The political arena appears to be filling with multiple cases of plausible deniability. Having never heard this term until this pre-election year, I have noticed its use again and again. For example, when Trump stated that McCain was not a war hero, he utilized plausible deniability. Because McCain was captured, because he survived, because he returned to the United States to live a good life, Trump is free to deny him his hero status with the plausible reasoning stated that he was captured, survived, and returned alive. I suppose in Trump's mind, had McCain escaped or had he come back mentally and physically destroyed or had he died, then he could have been recognized as a champion and an idol.
Another example of plausible deniability is the Supreme Court decision on same-sex marriage. This right can be denied by those who find it unacceptable for multiple reasons such as poor court judges, the bible says it is wrong, and homosexuality is moral corruption. To some these are completely plausible reasons. For others, those who find the decision plausible and the deniability implausible, the court stayed true to its responsibilities in that the judges studied and discussed to make a wise decision, that the bible is a book among many and that there is a separation of church and state in this country, and that the court is not in charge of morality but rather dedicated to reading and translating the Constitution into modern situations while allowing for freedom of choice.
You can name just about any hot topic and one side or the other will come up with plausible deniability. While it is good to apply reasoning to support an opinion, there is also the breakpoint when it is time to move forward. Issues like abortion, Benghazi, and misuse of email cannot be resolved if a compromise agreement cannot be obtained. Instead fighting to fight takes precedence over intellectual rationality. Because of this repetitive cycle of accusations using the "old" facts to try to generate a new decision, a quagmire of contempt arises. Nothing can be solved or resolved.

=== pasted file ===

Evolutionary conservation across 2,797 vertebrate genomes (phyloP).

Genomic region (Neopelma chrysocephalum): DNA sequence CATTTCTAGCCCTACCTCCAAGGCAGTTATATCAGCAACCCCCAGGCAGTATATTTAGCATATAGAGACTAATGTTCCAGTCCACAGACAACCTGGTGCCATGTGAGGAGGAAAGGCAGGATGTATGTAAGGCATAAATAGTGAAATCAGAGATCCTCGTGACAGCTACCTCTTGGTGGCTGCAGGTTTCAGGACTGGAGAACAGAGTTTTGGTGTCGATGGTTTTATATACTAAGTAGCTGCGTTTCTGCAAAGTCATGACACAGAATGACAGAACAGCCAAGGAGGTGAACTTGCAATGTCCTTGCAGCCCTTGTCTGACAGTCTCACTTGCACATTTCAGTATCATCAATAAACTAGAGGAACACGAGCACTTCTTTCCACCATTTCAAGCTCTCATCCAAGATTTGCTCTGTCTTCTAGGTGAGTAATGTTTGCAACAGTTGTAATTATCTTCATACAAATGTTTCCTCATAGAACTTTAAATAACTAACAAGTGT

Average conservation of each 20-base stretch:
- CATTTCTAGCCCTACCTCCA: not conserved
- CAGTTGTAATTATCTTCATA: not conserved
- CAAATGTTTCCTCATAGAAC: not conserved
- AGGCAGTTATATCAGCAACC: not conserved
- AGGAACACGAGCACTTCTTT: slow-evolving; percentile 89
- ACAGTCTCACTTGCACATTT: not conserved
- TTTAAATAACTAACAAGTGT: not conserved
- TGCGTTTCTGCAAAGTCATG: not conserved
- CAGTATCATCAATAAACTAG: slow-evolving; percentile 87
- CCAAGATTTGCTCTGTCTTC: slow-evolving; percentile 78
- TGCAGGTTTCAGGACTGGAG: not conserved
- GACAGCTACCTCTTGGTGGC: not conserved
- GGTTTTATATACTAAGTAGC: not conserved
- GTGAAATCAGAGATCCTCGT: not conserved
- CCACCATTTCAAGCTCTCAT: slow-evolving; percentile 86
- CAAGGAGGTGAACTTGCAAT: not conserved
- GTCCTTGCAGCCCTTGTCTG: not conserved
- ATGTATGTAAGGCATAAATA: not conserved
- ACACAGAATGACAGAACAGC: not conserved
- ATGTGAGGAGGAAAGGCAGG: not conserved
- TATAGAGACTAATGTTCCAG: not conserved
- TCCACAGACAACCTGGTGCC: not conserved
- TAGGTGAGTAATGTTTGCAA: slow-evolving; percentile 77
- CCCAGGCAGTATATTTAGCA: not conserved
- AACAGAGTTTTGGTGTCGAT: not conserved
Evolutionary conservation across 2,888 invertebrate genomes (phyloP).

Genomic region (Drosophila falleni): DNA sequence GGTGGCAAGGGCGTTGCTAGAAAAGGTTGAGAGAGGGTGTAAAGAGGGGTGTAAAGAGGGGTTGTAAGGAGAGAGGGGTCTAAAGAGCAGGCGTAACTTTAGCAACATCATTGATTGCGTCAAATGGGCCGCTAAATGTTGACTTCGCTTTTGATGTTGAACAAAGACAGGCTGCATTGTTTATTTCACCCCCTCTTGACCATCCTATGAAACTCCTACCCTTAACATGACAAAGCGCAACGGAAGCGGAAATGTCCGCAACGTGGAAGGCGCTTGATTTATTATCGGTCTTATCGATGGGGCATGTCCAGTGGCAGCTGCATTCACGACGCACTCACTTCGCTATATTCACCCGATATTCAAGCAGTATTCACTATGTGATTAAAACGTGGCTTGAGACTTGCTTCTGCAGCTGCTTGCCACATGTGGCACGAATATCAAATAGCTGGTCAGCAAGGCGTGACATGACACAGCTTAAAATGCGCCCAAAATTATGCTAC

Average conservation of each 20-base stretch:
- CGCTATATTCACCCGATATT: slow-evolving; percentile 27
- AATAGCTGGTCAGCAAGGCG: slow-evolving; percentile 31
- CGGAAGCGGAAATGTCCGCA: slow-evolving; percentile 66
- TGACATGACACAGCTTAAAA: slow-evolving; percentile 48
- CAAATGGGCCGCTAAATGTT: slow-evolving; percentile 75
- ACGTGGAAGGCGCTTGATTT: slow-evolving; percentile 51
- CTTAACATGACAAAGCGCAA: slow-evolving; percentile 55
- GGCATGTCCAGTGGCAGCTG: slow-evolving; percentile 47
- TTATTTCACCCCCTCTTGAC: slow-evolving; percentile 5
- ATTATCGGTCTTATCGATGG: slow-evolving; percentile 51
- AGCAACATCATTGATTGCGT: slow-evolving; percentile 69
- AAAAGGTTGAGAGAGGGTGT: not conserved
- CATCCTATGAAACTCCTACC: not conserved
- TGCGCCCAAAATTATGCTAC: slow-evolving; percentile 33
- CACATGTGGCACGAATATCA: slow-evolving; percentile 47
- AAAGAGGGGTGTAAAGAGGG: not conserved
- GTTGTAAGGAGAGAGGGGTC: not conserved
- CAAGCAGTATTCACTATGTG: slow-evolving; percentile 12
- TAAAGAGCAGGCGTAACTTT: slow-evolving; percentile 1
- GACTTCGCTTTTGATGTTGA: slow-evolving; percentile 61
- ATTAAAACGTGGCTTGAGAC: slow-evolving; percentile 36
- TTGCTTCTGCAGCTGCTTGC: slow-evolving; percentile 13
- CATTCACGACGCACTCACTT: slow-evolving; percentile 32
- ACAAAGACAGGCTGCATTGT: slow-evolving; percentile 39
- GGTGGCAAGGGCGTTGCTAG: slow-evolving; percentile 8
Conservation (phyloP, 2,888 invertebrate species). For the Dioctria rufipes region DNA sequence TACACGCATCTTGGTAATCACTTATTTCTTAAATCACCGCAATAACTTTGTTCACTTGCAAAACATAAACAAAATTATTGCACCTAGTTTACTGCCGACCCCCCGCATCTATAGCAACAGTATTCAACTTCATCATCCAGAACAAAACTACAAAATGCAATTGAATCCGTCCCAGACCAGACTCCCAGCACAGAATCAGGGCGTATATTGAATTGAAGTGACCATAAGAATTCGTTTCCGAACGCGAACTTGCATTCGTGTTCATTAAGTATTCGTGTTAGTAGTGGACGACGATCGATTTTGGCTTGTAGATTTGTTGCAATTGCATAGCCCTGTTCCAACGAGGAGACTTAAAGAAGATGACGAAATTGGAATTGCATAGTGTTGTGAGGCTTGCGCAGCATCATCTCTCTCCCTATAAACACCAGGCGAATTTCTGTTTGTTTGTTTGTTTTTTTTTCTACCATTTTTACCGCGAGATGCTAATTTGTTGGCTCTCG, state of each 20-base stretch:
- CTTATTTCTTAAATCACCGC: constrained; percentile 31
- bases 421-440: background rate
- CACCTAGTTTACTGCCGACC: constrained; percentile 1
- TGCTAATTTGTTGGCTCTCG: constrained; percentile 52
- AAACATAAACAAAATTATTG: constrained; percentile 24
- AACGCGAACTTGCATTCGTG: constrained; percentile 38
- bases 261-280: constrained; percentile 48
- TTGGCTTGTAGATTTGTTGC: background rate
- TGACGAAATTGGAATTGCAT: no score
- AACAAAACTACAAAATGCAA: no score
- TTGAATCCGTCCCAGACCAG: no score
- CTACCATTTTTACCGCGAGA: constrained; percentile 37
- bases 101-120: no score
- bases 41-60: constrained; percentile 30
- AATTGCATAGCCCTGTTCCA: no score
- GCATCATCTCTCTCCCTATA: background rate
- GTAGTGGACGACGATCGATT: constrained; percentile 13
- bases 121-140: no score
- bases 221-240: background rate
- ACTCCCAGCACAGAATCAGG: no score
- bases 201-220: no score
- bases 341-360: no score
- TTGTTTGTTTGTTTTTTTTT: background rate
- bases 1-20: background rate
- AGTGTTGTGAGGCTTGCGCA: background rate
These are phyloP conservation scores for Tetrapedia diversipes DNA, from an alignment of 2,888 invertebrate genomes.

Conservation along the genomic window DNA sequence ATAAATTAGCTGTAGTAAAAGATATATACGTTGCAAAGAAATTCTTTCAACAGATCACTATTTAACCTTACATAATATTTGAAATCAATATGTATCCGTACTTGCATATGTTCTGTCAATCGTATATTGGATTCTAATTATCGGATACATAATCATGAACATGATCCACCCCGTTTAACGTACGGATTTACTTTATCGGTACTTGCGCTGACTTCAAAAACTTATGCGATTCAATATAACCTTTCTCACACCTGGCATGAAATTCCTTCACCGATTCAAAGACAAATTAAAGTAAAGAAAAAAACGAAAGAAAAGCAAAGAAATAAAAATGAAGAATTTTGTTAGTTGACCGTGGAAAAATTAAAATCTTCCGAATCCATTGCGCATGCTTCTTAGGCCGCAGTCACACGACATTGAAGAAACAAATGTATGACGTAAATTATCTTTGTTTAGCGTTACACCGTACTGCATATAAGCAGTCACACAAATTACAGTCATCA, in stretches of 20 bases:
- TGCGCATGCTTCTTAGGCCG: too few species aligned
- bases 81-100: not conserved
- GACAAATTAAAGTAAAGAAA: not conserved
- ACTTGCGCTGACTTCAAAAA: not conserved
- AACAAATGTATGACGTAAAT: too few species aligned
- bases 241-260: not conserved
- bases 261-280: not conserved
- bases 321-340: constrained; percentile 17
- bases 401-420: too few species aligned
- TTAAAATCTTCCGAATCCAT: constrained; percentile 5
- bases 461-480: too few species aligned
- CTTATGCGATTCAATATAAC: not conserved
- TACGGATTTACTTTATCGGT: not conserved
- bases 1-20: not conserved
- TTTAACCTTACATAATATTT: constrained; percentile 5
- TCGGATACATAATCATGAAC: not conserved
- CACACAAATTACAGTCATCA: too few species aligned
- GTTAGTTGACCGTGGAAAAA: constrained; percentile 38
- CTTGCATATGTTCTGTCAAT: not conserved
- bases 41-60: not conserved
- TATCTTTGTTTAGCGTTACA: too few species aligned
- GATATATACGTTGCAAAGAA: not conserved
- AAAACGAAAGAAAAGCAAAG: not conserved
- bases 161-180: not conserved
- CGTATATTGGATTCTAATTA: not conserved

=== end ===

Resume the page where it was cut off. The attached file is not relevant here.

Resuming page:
Children love to use plausible deniability as an escape from punishment. Even though Sweetie has been told numerous times to not leave her cup on the edge of the table or it will spill, she continues her pattern. When it does come crashing to the floor shattering glass and shooting juice, she can rely on the safety of plausible deniability including reasons for the disaster such as "Brother wiggled the table" or "I forgot" or feigned tears of repentance and sorrow to shift the blame from her and the mess to outside forces.
Adolescents wallow in plausible deniability when a school report arrives at home decorated with failing grades. "The teacher never explains"; "Mrs. Smith lost my papers"; "Mr. Jones doesn't like me" and so on and so forth are handy justifications and explanations. Many parents fall into this trap making excuses for the child and laying culpability upon another. Sometimes this system works well, frustrating the education efforts of the teacher as he is forced to lower standards and accept administrative decrees to raise a grade. Baby is happy, the grade becomes acceptable, and the child recognizes the value and significance of his wailing trump. When you question school organization and the academic delivery it provides, stop to think about the plausible deniability instituted by some parents and students and you may have a different view of the problem. No, teachers are not faultless as many utilize their own plausible deniability too, "I taught it but students did not learn" being a prime example, but most teachers want their students to learn and succeed.
Plausible deniability is a sort of no-fault, fail-safe situation. When it is acknowledged as the best route, the safest choice, the wisest decision, intellectual reflection, analysis, and thinking are tossed right out of the door. This unending rational of innocence or undeserved attack demoralizes our morality as it obliterates our ability to seek the truth and live with compromise and decisions made for the greater good.